Cuomo Says He's 'Comfortable' With Medical Marijuana Plan

NEW YORK: Gov. Andrew Cuomo said Monday he’s changed his stance on medical marijuana in part because the state will have control over how the program is administered.

Cuomo plans in his State of the State address on Wednesday to announce the legalization of medical marijuana at 20 hospitals in New York and for limited diseases, such as cancer and glaucoma. He hasn’t detailed the locations or the specific regulations, but he will do it through executive order rather than through a new law adopted by the Legislature.

Cuomo said having the state Department of Health oversee the program would allow the state to quickly make any changes if there are problems. Twenty states have legalized medical marijuana.

“I feel comfortable with this approach,” Cuomo told reporters at the Capitol. “Medical marijuana — I understand the upside. I also understand the downside. If you look at some of the states that have done marijuana, you’ll see the downside clearly.”

Cuomo Said Set To Revive 1980 New York Medical Marijuana Law

NEW YORK:  Governor Andrew Cuomo is planning to revive a 1980 medical-marijuana law to allow some New York hospitals to make use of the drug for patients with cancer, glaucoma and other illnesses.

Cuomo, a Democrat, is expected to make the announcement in his Jan. 8 State of the State address, a person familiar with the speech said. The governor plans to use his executive authority to bypass the legislature where medical marijuana bills passed by the assembly have died in the Republican-controlled Senate. [Read more…]

Cuomo Said Set To Revive 1980 New York Medical Marijuana Law

NEW YORK:  Governor Andrew Cuomo is planning to revive a 1980 medical-marijuana law to allow some New York hospitals to make use of the drug for patients with cancer, glaucoma and other illnesses.

Cuomo, a Democrat, is expected to make the announcement in his Jan. 8 State of the State address, a person familiar with the speech said. The governor plans to use his executive authority to bypass the legislature where medical marijuana bills passed by the assembly have died in the Republican-controlled Senate. [Read more…]

New York legislation will never be progressive

NEW YORK: Earlier this year, New York looked poised to become the 19th state to legalize medical marijuana. The state Assembly passed a bill by a 99-41 margin June 3. A Quinnipiac poll taken that week indicated that 70 percent of New Yorkers supported the idea. And in the state Senate, the Republicans who had blocked medical-marijuana measures the three times they’d passed the Assembly now retained power only by allying with five renegade Democrats—one of whom, Diane Savino of Staten Island, was the bill’s sponsor. Savino repeatedly said she believed she had enough votes to pass the bill, and would bring it to the floor when the right time came.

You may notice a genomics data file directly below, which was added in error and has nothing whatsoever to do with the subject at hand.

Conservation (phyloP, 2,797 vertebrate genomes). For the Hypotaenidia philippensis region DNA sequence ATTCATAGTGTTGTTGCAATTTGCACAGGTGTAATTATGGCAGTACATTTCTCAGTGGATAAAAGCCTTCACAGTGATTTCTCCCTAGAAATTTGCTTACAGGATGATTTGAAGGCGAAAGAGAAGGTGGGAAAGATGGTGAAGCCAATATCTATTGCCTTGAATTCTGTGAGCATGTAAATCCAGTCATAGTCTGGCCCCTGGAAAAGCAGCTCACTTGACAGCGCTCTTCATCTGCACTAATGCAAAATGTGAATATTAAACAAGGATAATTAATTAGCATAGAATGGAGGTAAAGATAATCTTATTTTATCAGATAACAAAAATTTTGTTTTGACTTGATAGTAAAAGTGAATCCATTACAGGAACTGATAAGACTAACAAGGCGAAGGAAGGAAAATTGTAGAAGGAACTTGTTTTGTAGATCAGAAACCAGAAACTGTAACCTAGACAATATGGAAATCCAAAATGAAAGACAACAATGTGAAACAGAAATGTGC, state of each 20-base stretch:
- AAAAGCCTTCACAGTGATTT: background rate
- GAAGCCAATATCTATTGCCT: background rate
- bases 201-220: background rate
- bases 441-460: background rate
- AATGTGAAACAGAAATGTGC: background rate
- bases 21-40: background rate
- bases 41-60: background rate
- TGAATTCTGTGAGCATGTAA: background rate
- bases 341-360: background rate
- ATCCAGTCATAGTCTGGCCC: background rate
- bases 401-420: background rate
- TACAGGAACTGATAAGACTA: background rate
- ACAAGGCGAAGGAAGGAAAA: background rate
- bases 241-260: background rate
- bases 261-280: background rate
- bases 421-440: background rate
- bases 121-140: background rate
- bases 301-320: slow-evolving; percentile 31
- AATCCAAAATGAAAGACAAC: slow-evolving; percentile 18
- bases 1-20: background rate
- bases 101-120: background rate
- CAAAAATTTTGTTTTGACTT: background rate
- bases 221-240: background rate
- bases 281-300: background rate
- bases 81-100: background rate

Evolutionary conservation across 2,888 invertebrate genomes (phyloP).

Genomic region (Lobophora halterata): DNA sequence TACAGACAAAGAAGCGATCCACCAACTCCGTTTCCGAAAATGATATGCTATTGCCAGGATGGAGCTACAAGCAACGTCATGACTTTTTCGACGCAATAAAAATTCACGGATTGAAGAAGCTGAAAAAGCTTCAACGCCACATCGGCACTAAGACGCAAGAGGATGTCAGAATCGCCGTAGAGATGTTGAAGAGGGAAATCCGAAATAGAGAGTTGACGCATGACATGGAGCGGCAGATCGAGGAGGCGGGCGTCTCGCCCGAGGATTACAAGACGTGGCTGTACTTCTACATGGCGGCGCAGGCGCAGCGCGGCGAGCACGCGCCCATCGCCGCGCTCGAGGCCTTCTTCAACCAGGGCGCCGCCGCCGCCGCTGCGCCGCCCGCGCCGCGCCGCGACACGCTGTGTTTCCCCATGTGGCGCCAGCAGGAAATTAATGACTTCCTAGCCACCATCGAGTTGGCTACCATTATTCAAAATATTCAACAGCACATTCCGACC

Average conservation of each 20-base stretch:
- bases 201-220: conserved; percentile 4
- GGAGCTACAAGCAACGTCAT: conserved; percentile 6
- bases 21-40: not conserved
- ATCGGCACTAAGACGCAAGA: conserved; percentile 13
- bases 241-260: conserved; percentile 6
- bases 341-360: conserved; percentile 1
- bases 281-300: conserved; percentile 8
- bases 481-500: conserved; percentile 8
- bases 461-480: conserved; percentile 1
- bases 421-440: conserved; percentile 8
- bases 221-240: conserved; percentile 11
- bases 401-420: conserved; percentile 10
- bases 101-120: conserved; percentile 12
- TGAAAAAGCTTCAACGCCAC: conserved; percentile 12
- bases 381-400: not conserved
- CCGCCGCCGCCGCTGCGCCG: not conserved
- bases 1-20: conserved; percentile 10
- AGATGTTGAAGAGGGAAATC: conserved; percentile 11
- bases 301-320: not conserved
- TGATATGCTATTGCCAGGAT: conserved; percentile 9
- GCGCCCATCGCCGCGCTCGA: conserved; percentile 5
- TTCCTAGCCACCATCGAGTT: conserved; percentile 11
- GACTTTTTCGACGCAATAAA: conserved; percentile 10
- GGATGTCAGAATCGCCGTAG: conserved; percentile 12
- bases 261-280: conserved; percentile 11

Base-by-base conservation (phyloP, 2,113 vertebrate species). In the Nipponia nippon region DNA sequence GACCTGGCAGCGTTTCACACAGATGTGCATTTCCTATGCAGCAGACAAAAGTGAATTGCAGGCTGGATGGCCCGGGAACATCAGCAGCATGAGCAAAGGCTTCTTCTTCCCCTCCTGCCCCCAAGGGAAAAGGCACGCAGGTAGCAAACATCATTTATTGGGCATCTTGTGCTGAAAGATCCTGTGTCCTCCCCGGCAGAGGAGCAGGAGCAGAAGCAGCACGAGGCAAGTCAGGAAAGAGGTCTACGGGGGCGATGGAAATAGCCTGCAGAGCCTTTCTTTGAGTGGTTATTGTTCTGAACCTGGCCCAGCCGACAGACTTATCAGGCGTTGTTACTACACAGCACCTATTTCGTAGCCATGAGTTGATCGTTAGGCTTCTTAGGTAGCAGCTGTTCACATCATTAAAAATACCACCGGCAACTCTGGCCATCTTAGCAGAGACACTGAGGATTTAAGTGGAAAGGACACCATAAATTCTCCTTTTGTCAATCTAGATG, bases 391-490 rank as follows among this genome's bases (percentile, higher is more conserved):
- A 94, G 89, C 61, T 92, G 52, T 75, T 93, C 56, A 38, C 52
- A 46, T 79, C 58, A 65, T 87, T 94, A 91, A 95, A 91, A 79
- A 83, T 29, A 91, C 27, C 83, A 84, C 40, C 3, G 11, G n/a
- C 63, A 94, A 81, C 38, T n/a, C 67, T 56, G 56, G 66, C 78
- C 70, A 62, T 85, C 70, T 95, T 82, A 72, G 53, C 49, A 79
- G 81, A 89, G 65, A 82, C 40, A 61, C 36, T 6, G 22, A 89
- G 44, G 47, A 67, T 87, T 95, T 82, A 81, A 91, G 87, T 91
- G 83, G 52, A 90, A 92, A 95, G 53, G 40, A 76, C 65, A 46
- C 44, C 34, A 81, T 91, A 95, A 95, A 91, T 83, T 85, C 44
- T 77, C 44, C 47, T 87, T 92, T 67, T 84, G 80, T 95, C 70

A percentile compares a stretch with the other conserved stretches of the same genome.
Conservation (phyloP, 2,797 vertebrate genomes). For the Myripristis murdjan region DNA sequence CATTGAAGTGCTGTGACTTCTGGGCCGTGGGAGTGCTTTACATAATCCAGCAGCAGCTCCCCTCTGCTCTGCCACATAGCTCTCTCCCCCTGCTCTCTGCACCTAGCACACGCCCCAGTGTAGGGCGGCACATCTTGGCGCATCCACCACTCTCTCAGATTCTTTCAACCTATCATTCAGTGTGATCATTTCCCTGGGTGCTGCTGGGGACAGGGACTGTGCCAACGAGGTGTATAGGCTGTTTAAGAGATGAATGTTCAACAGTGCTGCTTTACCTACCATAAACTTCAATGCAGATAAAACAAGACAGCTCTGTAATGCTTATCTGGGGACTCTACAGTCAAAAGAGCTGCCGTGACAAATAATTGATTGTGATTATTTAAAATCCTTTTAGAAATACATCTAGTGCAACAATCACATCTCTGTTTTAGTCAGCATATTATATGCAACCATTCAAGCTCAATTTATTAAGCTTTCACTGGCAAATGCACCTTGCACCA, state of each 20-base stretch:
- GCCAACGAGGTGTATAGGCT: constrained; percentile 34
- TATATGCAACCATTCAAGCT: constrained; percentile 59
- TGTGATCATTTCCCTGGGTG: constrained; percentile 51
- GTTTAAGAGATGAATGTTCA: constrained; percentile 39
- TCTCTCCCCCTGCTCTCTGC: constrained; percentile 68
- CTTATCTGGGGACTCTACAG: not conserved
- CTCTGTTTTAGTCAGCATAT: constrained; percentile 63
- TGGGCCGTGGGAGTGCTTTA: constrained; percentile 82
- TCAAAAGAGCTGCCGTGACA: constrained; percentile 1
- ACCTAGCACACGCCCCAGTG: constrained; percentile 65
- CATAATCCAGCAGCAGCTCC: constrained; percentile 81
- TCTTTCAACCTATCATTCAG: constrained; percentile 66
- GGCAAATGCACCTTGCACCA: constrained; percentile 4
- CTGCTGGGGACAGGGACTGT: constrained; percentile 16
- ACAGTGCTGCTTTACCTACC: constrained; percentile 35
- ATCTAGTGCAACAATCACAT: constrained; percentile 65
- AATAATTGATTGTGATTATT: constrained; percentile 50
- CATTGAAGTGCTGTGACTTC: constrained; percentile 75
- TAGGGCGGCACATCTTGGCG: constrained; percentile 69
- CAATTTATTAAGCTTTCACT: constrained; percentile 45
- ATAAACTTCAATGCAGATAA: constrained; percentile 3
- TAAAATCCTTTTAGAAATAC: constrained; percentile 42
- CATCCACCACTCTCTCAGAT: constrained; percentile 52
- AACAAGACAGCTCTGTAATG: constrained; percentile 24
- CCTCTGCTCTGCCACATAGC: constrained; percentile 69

That time didn’t come. When the state Senate adjourned early in the morning of June 22, the bill had never reached the floor, despite the renegade Democrat faction’s leader, Jeffrey Klein, cosponsoring a more restrictive revised version. Another measure, to reduce the penalty for marijuana possession “in public view” from a misdemeanor to a $100 fine, also died without a vote in the Senate.

[Read more…]

New York legislation will never be progressive

NEW YORK: Earlier this year, New York looked poised to become the 19th state to legalize medical marijuana. The state Assembly passed a bill by a 99-41 margin June 3. A Quinnipiac poll taken that week indicated that 70 percent of New Yorkers supported the idea. And in the state Senate, the Republicans who had blocked medical-marijuana measures the three times they’d passed the Assembly now retained power only by allying with five renegade Democrats—one of whom, Diane Savino of Staten Island, was the bill’s sponsor. Savino repeatedly said she believed she had enough votes to pass the bill, and would bring it to the floor when the right time came.

That time didn’t come. When the state Senate adjourned early in the morning of June 22, the bill had never reached the floor, despite the renegade Democrat faction’s leader, Jeffrey Klein, cosponsoring a more restrictive revised version. Another measure, to reduce the penalty for marijuana possession “in public view” from a misdemeanor to a $100 fine, also died without a vote in the Senate.

[Read more…]